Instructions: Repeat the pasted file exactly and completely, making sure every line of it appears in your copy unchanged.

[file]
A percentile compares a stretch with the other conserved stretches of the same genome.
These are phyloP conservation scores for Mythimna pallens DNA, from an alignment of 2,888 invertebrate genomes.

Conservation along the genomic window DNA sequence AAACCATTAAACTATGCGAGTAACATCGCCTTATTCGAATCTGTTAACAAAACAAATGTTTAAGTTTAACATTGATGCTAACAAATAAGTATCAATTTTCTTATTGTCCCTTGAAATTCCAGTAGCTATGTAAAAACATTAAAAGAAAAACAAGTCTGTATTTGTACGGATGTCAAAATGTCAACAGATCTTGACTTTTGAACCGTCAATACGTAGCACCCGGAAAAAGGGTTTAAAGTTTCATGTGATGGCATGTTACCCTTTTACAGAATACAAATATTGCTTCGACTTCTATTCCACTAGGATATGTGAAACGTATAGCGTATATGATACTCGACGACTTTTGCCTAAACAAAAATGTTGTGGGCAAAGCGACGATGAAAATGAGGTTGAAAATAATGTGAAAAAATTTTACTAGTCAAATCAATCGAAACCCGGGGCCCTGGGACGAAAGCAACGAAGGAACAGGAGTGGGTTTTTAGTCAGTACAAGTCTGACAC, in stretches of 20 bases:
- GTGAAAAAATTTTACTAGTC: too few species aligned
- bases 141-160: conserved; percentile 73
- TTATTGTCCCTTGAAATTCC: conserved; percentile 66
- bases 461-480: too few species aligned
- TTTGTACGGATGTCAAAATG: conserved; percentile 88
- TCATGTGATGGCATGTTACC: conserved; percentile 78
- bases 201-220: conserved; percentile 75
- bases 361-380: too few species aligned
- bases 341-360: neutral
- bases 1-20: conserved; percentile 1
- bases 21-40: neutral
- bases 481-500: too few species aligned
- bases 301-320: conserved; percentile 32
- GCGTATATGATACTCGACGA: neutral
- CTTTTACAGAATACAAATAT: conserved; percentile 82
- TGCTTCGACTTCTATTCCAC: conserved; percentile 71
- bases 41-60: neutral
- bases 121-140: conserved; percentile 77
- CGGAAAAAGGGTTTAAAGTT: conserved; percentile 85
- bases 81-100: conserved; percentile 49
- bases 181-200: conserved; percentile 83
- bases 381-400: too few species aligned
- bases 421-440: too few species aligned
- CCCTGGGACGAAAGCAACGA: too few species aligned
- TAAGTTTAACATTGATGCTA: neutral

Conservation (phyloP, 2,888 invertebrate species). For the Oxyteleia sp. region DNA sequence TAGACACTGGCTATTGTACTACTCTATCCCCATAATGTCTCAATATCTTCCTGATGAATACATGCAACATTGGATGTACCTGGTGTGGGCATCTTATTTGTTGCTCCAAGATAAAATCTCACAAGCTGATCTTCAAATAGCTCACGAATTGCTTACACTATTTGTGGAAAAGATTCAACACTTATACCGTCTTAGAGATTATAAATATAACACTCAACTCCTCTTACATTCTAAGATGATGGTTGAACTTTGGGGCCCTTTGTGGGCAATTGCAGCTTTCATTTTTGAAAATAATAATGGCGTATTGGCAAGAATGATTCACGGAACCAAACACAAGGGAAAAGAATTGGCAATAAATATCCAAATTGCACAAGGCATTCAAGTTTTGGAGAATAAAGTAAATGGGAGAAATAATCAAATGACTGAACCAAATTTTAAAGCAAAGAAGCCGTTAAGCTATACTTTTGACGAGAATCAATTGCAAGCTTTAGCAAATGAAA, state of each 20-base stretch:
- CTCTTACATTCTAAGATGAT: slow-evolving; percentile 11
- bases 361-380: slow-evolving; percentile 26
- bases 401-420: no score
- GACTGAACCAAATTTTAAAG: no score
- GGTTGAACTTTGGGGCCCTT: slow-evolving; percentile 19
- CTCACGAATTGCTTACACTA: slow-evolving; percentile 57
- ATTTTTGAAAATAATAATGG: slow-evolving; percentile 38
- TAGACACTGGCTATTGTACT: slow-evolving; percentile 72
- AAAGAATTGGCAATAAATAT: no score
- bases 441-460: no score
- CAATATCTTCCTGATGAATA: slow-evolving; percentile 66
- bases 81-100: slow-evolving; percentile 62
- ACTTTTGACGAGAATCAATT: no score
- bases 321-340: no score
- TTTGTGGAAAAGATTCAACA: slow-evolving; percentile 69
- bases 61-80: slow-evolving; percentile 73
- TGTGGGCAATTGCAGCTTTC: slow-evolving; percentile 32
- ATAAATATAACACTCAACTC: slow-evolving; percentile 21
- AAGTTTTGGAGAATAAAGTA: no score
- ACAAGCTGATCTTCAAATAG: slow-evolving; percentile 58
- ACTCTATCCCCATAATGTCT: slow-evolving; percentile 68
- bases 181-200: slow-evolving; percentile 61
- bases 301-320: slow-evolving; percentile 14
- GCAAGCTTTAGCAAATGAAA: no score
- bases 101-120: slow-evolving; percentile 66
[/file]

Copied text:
A percentile compares a stretch with the other conserved stretches of the same genome.
These are phyloP conservation scores for Mythimna pallens DNA, from an alignment of 2,888 invertebrate genomes.

Conservation along the genomic window DNA sequence AAACCATTAAACTATGCGAGTAACATCGCCTTATTCGAATCTGTTAACAAAACAAATGTTTAAGTTTAACATTGATGCTAACAAATAAGTATCAATTTTCTTATTGTCCCTTGAAATTCCAGTAGCTATGTAAAAACATTAAAAGAAAAACAAGTCTGTATTTGTACGGATGTCAAAATGTCAACAGATCTTGACTTTTGAACCGTCAATACGTAGCACCCGGAAAAAGGGTTTAAAGTTTCATGTGATGGCATGTTACCCTTTTACAGAATACAAATATTGCTTCGACTTCTATTCCACTAGGATATGTGAAACGTATAGCGTATATGATACTCGACGACTTTTGCCTAAACAAAAATGTTGTGGGCAAAGCGACGATGAAAATGAGGTTGAAAATAATGTGAAAAAATTTTACTAGTCAAATCAATCGAAACCCGGGGCCCTGGGACGAAAGCAACGAAGGAACAGGAGTGGGTTTTTAGTCAGTACAAGTCTGACAC, in stretches of 20 bases:
- GTGAAAAAATTTTACTAGTC: too few species aligned
- bases 141-160: conserved; percentile 73
- TTATTGTCCCTTGAAATTCC: conserved; percentile 66
- bases 461-480: too few species aligned
- TTTGTACGGATGTCAAAATG: conserved; percentile 88
- TCATGTGATGGCATGTTACC: conserved; percentile 78
- bases 201-220: conserved; percentile 75
- bases 361-380: too few species aligned
- bases 341-360: neutral
- bases 1-20: conserved; percentile 1
- bases 21-40: neutral
- bases 481-500: too few species aligned
- bases 301-320: conserved; percentile 32
- GCGTATATGATACTCGACGA: neutral
- CTTTTACAGAATACAAATAT: conserved; percentile 82
- TGCTTCGACTTCTATTCCAC: conserved; percentile 71
- bases 41-60: neutral
- bases 121-140: conserved; percentile 77
- CGGAAAAAGGGTTTAAAGTT: conserved; percentile 85
- bases 81-100: conserved; percentile 49
- bases 181-200: conserved; percentile 83
- bases 381-400: too few species aligned
- bases 421-440: too few species aligned
- CCCTGGGACGAAAGCAACGA: too few species aligned
- TAAGTTTAACATTGATGCTA: neutral

Conservation (phyloP, 2,888 invertebrate species). For the Oxyteleia sp. region DNA sequence TAGACACTGGCTATTGTACTACTCTATCCCCATAATGTCTCAATATCTTCCTGATGAATACATGCAACATTGGATGTACCTGGTGTGGGCATCTTATTTGTTGCTCCAAGATAAAATCTCACAAGCTGATCTTCAAATAGCTCACGAATTGCTTACACTATTTGTGGAAAAGATTCAACACTTATACCGTCTTAGAGATTATAAATATAACACTCAACTCCTCTTACATTCTAAGATGATGGTTGAACTTTGGGGCCCTTTGTGGGCAATTGCAGCTTTCATTTTTGAAAATAATAATGGCGTATTGGCAAGAATGATTCACGGAACCAAACACAAGGGAAAAGAATTGGCAATAAATATCCAAATTGCACAAGGCATTCAAGTTTTGGAGAATAAAGTAAATGGGAGAAATAATCAAATGACTGAACCAAATTTTAAAGCAAAGAAGCCGTTAAGCTATACTTTTGACGAGAATCAATTGCAAGCTTTAGCAAATGAAA, state of each 20-base stretch:
- CTCTTACATTCTAAGATGAT: slow-evolving; percentile 11
- bases 361-380: slow-evolving; percentile 26
- bases 401-420: no score
- GACTGAACCAAATTTTAAAG: no score
- GGTTGAACTTTGGGGCCCTT: slow-evolving; percentile 19
- CTCACGAATTGCTTACACTA: slow-evolving; percentile 57
- ATTTTTGAAAATAATAATGG: slow-evolving; percentile 38
- TAGACACTGGCTATTGTACT: slow-evolving; percentile 72
- AAAGAATTGGCAATAAATAT: no score
- bases 441-460: no score
- CAATATCTTCCTGATGAATA: slow-evolving; percentile 66
- bases 81-100: slow-evolving; percentile 62
- ACTTTTGACGAGAATCAATT: no score
- bases 321-340: no score
- TTTGTGGAAAAGATTCAACA: slow-evolving; percentile 69
- bases 61-80: slow-evolving; percentile 73
- TGTGGGCAATTGCAGCTTTC: slow-evolving; percentile 32
- ATAAATATAACACTCAACTC: slow-evolving; percentile 21
- AAGTTTTGGAGAATAAAGTA: no score
- ACAAGCTGATCTTCAAATAG: slow-evolving; percentile 58
- ACTCTATCCCCATAATGTCT: slow-evolving; percentile 68
- bases 181-200: slow-evolving; percentile 61
- bases 301-320: slow-evolving; percentile 14
- GCAAGCTTTAGCAAATGAAA: no score
- bases 101-120: slow-evolving; percentile 66